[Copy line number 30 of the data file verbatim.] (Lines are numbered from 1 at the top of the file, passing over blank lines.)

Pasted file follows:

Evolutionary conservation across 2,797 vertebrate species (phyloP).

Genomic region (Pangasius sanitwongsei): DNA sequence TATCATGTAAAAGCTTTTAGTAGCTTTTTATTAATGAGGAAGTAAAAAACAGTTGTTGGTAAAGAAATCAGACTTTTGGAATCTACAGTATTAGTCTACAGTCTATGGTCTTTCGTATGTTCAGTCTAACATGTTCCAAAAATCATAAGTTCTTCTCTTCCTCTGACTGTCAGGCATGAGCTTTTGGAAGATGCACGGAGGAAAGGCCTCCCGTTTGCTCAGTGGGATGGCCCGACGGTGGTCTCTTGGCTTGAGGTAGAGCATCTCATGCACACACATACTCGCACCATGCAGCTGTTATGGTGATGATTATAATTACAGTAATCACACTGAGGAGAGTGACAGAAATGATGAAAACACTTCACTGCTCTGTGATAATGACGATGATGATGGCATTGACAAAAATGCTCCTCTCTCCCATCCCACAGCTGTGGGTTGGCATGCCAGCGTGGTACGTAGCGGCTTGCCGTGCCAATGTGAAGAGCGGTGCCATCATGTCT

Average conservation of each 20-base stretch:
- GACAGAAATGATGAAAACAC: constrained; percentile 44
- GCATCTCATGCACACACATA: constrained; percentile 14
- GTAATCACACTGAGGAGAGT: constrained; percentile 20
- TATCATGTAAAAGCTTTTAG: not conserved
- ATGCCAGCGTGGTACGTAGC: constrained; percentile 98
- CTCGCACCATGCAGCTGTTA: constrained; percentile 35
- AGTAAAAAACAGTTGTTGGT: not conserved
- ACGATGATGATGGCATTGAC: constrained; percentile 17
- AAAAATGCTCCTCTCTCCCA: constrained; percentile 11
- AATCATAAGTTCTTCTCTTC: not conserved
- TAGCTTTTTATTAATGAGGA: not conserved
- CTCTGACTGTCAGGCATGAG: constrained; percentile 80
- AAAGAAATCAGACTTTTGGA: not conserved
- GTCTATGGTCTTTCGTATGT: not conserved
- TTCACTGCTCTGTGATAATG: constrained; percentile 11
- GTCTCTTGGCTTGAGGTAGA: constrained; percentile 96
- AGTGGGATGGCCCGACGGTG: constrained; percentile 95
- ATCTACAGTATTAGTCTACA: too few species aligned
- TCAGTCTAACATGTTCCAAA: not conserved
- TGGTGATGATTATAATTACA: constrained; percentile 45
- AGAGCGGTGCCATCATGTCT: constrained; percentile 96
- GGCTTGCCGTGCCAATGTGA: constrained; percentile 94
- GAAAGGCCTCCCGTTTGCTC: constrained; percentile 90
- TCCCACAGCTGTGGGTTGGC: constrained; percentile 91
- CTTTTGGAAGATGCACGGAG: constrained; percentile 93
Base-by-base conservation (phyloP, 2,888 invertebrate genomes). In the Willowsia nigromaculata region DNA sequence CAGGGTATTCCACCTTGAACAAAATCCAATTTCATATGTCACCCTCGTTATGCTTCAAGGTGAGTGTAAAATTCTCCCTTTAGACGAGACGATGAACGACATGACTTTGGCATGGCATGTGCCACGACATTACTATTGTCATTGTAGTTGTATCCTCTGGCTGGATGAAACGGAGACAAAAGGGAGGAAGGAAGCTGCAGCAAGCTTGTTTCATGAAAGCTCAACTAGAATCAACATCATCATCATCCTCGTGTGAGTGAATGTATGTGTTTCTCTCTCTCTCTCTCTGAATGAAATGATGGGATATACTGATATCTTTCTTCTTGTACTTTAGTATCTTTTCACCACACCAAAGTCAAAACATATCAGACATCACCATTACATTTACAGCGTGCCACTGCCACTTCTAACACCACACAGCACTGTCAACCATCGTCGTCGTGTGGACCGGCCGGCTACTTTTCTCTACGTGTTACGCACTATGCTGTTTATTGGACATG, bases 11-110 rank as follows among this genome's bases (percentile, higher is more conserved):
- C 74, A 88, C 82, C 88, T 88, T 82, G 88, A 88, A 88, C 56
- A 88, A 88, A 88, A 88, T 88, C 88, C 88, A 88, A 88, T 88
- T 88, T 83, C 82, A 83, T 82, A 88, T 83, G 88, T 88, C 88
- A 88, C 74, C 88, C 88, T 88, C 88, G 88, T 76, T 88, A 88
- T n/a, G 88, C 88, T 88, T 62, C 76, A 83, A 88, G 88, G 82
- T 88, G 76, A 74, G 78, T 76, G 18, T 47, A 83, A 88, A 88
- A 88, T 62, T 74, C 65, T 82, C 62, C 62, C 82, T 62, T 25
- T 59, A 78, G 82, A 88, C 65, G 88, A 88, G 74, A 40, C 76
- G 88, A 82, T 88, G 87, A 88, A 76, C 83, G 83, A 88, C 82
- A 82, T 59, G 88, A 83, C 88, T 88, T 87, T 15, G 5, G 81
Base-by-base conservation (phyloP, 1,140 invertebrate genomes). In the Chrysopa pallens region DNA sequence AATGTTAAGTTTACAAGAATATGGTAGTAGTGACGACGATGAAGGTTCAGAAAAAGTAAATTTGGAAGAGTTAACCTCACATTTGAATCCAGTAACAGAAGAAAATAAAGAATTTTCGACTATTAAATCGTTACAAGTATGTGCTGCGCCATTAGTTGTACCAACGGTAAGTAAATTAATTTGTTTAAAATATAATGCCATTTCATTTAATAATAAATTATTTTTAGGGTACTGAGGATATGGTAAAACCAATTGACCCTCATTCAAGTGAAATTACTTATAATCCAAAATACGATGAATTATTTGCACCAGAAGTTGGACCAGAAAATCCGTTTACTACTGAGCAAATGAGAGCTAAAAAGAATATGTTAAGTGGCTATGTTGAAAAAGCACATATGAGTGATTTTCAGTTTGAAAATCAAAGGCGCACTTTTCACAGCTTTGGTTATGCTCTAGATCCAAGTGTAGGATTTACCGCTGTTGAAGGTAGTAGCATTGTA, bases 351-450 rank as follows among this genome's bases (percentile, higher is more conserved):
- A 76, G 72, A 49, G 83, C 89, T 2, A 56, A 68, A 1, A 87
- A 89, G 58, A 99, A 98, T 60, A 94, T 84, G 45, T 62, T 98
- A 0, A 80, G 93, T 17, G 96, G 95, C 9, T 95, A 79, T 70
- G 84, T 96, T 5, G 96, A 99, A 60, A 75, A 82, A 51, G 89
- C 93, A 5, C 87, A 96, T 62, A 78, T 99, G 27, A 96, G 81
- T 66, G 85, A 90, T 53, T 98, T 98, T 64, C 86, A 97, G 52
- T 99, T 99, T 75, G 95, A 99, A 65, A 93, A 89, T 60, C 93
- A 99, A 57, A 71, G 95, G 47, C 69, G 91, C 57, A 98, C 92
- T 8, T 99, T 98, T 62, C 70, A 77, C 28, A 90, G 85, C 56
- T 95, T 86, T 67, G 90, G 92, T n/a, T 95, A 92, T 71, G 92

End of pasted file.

- C 74, A 88, C 82, C 88, T 88, T 82, G 88, A 88, A 88, C 56